He quoted from the WFS Plan of Action commitments on food security, including a reference to the need to consider the multifunctional character of agriculture. He said the FAO had readily accepted the offer from the Government of the Netherlands to organize this conference to help create a better understanding of MFCAL. In spite of technological progress, the earth continues to provide the essential raw material for human survival and quality of life. The challenge for the future is to balance the demands on land, taking into account increases in world population, the limitations of land already under cultivation and long-term environmental conservation.

Diouf reviewed some of the FAO’s work before and since UNCED in 1992, including research links and advice and inputs into international agreements. He said the conference on MFCAL would provide a good opportunity for experts to share their knowledge and experience and to transmit their ideas more effectively. He stressed that farmers remain the guardians of the basic resources of life. He noted, however, that sources of revenue and agricultural practice had changed over time. Rural regions’ economies have become more diversified with the processing and marketing of foods, crafts, tourism, conservation and the regeneration of natural resources. The links created at national and international levels are both deep and numerous. The impact of globalization and market mechanisms, communications and transport networks now reach far-flung corners of the planet, with immediate effects on rural and urban populations.

Regarding preparations for CSD-8, Diouf stated that the FAO had been given a remit to help with preparations on agriculture, land management and sustainable rural development. The direct input of all partners at the national level was a vital starting point for the sustainability of agriculture and land use. He called for international support through complementarity with other initiatives and appealed for increased cooperation between various partners in agriculture and sustainable rural and agricultural development. He said the results of this conference’s deliberations would be as fruitful as those from the Den Bosch conference, which took place nearly ten years ago.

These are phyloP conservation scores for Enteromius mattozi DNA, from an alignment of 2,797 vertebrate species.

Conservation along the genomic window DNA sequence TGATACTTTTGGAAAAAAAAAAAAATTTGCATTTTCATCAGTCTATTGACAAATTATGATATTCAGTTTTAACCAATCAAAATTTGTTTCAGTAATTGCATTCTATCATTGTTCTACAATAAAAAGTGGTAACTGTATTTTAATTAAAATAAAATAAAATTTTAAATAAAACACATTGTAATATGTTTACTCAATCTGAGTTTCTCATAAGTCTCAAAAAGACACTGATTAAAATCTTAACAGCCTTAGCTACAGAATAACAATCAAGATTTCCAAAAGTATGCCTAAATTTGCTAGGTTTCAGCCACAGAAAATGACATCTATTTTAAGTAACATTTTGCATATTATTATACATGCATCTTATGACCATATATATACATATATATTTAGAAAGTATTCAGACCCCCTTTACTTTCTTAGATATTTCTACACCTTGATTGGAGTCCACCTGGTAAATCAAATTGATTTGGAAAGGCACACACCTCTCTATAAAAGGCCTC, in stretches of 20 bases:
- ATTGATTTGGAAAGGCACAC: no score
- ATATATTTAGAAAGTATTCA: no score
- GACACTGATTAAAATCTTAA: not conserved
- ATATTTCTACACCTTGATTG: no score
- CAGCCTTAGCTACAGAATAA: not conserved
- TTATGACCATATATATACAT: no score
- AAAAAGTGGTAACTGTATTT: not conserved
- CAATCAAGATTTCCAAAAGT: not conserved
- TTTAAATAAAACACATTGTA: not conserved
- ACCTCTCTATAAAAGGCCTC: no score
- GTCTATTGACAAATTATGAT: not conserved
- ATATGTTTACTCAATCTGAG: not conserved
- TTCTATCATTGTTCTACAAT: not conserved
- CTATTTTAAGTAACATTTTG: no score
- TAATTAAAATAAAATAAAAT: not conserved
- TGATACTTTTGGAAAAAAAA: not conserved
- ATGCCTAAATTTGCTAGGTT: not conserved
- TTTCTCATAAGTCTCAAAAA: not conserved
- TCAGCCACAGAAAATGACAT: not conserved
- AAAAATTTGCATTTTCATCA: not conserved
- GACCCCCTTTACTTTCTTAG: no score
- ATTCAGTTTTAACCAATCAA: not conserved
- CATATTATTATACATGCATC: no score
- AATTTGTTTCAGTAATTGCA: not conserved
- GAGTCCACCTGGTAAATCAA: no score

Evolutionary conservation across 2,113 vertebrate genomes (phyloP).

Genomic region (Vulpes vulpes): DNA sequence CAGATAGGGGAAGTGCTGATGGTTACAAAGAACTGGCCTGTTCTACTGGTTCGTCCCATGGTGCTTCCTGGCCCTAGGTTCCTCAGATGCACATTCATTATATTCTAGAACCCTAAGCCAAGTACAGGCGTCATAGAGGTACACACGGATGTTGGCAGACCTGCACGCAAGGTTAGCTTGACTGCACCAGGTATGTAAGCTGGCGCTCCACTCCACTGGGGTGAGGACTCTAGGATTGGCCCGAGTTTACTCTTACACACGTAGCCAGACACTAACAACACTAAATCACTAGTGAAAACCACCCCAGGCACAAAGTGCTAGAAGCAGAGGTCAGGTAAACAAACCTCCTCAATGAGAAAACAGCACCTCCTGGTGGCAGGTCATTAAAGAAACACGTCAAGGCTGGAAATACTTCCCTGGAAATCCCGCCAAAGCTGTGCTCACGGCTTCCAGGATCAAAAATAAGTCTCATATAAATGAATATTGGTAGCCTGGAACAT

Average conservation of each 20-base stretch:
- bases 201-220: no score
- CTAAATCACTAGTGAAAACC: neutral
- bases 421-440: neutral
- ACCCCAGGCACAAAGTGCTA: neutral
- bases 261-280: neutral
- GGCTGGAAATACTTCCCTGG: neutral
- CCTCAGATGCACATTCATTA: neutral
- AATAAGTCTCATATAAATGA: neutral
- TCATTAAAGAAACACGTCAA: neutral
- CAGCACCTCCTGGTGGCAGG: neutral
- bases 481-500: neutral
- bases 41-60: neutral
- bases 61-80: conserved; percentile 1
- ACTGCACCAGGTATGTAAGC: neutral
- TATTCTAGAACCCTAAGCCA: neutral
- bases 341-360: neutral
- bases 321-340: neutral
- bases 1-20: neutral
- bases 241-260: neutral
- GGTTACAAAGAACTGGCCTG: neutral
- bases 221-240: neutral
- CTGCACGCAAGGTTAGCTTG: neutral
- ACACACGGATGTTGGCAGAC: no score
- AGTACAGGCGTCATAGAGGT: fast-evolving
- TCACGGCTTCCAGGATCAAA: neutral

Fawzi H. Al-Sultan, President of the International Fund for Agricultural Development (IFAD), noted that this conference would contribute to CSD-8, which will focus on integrated planning and management of land resources. He stated that, as part of its support for this conference, IFAD helped organize a Partners’ Seminar in South Africa in July 1999, where policy makers, development practitioners and agriculture experts developed the concept and application of MFCAL. He underscored the Seminar’s conclusion that MFCAL could play a role in supporting Agenda 21 targets by providing a holistic framework for planning sustainable development initiatives at the local and national levels, and assisting in the development of improved indicators for monitoring relevant Agenda 21 target achievements. Emphasizing the relevance of the multi-functionality concept to agro-ecosystems in all countries, he noted its critical importance for the drylands of the developing world, especially in Africa. He said IFAD’s experience in helping small-scale farmers in sub-Saharan Africa to take advantage of the multi-functional character of agriculture required the full participation of intended beneficiaries, for instance through users’ associations or self-help groups.

He highlighted the pivotal role MFCAL can play in reducing global poverty, given that many people living in poverty reside in rural areas. He called for priority to be given to creating access for poor rural groups to productive assets such as land and productive services such as credit extension. He noted the establishment in 1995 of a Popular Coalition to Eradicate Hunger and Poverty, which involves a variety of inter-governmental and civil society organizations and has taken up land tenure as a priority issue. He said the MFCAL framework needs to be made easy to understand and needs to evolve further if it is to mobilize successfully the synergies in agriculture’s multiple functions and direct them towards eradicating rural poverty.